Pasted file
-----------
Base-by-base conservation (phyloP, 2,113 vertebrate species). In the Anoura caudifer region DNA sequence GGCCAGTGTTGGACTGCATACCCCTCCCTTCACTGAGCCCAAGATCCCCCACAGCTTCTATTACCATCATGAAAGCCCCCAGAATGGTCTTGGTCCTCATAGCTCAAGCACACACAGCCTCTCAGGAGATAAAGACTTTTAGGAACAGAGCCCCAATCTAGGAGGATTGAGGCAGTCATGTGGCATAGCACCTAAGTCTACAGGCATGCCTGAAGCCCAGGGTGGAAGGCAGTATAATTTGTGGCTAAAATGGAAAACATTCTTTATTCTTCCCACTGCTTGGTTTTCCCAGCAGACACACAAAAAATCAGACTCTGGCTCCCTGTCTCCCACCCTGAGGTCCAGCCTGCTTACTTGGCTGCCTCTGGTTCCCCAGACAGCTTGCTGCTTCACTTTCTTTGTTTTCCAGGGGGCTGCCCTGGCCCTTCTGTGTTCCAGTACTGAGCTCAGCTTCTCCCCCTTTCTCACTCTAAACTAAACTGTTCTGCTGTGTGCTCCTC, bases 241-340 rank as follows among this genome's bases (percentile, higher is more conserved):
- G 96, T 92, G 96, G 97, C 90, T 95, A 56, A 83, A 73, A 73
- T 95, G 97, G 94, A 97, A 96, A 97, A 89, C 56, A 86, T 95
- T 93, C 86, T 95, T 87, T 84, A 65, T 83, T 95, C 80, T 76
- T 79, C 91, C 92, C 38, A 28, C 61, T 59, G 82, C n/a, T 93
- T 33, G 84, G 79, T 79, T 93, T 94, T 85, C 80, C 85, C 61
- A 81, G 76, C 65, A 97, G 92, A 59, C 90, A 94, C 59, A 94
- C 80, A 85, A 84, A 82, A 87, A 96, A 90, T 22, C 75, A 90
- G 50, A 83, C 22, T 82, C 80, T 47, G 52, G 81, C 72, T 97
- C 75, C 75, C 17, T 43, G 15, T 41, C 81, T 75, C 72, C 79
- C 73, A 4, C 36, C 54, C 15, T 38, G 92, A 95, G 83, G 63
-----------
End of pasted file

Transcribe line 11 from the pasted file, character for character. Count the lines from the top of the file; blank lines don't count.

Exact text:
- C 73, A 4, C 36, C 54, C 15, T 38, G 92, A 95, G 83, G 63